My friend Amy returns from a holy meeting with her adult daughter, a daughter she has strained to know and understand over the years. Amy whispers a prayer in my presence, “Oh Lord, teach me about my daughter who is so different from me. Help me to learn from her and to love her the way she needs me to love her.” I sit back in my chair and receive her words into my own mother-child relationships.
We do life so differently. All of us. As we yield to God completing His good work in us. Young and old. This generation and the one above it and the one below it and the one below that. Each generation chooses its own language of value—and rebellion. Each of us considers our view the “right” view, even the “biblical” perspective, and then we urge others to adopt our view as their own. When they don’t, we scratch our heads in surprise. Or throw darts of judgment in frustration.
I remember sitting on the soft couch in a counselor’s office worrying about my grandson, Marcus. He’d been at our house the night before and, in a moment, I found him squatting on the floor, working his fingers. His thinking was visible as he silently gestured: one, two, three, four, five—and then on to the next hand: six, seven—clearly counting. With his face all crinkled, he looked up, “Yia Yia, how many grandparents do I have?”
“Eight.” We reviewed them together. Then I added my triumphal, “But you only have one BeePeez and one Yia Yia.” To which he smiled, nodded, and agreed. Oh how I love those tie-it-up-in-a-bow moments!
But I worried. I asked my counselor, “How will he sort through all the relationships in his life?”
She replied, “Elisa, this is Marcus’ story. It’s his story that is shaping him. Just as your story has shaped you.”
Diversity births from the unexpected—both tragic and delightful. Each generation—from builders to boomers, and then from boomers to busters to Xers to millennials and on to edgers (or whatever they end up being called)—births a new version of people on this planet. Along with the people come the choices they make: Divorce. Adoption. Disability. Addiction. Fame. Genius. Beauty. Diversity results when we recognize—and learn to welcome—what is unfamiliar into the family.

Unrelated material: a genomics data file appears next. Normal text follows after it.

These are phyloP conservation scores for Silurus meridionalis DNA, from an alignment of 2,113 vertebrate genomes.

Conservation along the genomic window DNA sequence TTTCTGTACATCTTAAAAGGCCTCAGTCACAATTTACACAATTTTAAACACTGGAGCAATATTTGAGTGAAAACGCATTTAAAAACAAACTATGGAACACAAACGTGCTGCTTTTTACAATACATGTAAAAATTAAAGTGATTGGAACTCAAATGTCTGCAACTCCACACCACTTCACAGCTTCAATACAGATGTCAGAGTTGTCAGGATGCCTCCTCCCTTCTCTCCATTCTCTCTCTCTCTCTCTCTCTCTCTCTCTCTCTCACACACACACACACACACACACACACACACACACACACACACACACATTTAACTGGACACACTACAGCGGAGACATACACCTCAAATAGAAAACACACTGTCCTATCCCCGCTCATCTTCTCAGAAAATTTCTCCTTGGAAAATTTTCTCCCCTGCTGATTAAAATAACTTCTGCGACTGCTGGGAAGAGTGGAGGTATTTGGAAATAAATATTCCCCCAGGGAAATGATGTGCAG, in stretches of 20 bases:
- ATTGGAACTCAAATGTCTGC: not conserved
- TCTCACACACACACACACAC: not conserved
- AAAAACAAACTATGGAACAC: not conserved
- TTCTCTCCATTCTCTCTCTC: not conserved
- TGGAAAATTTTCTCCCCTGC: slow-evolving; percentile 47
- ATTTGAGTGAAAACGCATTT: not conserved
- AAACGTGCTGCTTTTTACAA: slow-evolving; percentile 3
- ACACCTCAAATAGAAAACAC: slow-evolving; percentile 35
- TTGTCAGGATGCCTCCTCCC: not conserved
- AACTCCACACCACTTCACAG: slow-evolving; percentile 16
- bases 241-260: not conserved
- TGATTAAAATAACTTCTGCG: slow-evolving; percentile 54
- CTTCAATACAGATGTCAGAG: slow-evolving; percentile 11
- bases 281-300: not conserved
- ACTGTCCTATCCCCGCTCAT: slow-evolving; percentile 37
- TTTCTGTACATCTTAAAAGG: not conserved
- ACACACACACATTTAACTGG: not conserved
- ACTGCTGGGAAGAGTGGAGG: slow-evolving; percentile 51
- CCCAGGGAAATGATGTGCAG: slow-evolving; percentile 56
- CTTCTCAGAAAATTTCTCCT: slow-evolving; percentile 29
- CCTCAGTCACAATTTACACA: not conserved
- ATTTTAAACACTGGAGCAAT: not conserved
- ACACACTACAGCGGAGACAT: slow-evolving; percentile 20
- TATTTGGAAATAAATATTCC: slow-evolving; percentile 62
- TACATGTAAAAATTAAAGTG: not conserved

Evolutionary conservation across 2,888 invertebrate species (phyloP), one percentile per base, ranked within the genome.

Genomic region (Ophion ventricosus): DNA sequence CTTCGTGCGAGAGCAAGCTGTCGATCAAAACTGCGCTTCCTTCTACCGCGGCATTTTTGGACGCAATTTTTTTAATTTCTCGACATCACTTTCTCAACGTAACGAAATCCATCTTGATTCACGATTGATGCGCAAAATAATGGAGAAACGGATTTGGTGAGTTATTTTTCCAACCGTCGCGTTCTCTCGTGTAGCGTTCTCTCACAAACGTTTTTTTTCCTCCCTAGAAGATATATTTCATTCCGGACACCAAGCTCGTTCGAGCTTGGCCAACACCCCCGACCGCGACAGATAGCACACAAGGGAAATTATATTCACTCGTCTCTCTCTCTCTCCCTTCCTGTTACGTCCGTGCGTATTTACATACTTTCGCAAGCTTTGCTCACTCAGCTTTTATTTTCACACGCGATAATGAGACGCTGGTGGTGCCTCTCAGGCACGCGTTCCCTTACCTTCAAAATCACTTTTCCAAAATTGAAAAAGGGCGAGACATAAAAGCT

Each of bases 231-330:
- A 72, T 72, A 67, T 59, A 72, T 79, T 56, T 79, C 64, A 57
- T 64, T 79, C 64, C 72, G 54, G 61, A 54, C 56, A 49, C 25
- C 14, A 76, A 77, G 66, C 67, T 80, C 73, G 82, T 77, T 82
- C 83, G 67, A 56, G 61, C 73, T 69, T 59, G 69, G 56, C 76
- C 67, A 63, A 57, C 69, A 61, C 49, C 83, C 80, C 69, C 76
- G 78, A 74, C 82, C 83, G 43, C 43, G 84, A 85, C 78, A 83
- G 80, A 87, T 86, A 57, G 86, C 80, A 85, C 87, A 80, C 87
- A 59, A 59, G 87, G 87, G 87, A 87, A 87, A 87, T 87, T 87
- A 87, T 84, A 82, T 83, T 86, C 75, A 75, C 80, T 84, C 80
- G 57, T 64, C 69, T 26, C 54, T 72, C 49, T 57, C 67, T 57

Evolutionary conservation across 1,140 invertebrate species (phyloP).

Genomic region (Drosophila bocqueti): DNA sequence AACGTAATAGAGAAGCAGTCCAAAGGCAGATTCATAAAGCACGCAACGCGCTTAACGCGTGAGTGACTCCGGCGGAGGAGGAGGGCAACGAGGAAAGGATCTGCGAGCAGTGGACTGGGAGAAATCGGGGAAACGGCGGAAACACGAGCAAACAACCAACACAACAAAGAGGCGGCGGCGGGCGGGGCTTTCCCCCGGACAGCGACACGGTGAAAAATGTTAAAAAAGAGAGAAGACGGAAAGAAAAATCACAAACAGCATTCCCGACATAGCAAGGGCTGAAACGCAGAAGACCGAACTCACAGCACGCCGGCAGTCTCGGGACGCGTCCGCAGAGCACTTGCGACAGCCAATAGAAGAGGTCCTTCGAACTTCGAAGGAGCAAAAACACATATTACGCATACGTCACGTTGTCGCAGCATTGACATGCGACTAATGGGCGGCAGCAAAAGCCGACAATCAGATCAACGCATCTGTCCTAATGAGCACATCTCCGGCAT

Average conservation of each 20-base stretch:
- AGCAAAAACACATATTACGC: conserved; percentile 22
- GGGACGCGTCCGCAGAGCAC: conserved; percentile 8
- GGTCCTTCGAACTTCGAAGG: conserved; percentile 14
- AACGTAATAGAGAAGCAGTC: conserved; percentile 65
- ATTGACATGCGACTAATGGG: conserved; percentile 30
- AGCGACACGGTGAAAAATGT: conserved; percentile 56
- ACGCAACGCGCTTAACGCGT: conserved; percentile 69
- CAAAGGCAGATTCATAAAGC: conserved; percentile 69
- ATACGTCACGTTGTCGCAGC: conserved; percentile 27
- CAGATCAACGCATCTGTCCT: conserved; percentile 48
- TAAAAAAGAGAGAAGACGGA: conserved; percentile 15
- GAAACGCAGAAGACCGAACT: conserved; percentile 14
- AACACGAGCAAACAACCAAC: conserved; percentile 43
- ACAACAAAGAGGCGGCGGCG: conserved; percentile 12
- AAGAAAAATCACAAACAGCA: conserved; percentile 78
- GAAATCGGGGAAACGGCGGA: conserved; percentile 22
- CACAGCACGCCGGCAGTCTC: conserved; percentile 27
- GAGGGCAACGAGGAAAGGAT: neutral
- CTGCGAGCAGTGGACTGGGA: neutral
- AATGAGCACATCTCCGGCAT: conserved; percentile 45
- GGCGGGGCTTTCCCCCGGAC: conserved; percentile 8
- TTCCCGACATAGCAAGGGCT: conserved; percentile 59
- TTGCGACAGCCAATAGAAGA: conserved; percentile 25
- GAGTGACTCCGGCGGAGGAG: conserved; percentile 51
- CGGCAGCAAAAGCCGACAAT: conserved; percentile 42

Brenda didn’t expect to raise a special-needs child. But when her son, Zach, was accidentally dropped on his head and sustained a traumatic brain injury, Brenda opened her arms to a world she never imagined.
Marilyn never dreamed she’d become a widow at age 50. But when her husband died from pancreatic cancer, Marilyn joined the ranks of a “club” she never wanted to join.
At 60-something, Myra learned that her son and his wife would be divorcing after nearly two decades of marriage. She couldn’t imagine her large family enduring the fracture, much less moving through and beyond it. The holidays loomed and she prayed over how to prepare. It seemed her usual, wide-armed, and lavish love would fall in the empty places left by the choices of those around her. Now she struggled over just who to invite to the table. Of course her son. But her former daughter-in-law? His new girlfriend? What a mess!
In church one Sunday, she bowed her head and her heart and felt God leading as she sensed Him saying, Extend your table.
The result was questionable, but her action was obedient. “You’re always on solid ground when you obey—regardless of the outcome,” Myra tells me.
Such differences—such variety, such diversity—threads through the tapestry of our families and, for that matter, through our entire globe, creating dimension, depth, and an extravagant expression of the God who weaves. We are wise to learn to embrace and even enjoy the multifaceted reality about us. As Croatian theologian Miroslav Volf prophesies, “It may not be too much to claim that the future of our world will depend on how we deal with identity and difference.”
Our concept of a life lived for God can—in the end—be oh so different from His. Our God is, Himself, diverse and He embraces a diverse people. He speaks all languages. He glories Himself through myriad styles of music. He dwells in every country. Every life is special to Him. Things we have no room for, He not only embraces but redeems because He can see in, through, and in spite of.
In some ways my children—in their diverse lives—will always be outside of my comfort zone. But that doesn’t mean they are outside of God’s economy. Brennan Manning writes, “While we love someone for what we find in him or her . . . Jesus loves men and women not for what He finds in them, but for what He finds in Himself.”
God promises to complete the good work He began in each man and woman He creates.
Read those last two paragraphs again if you need to. I did.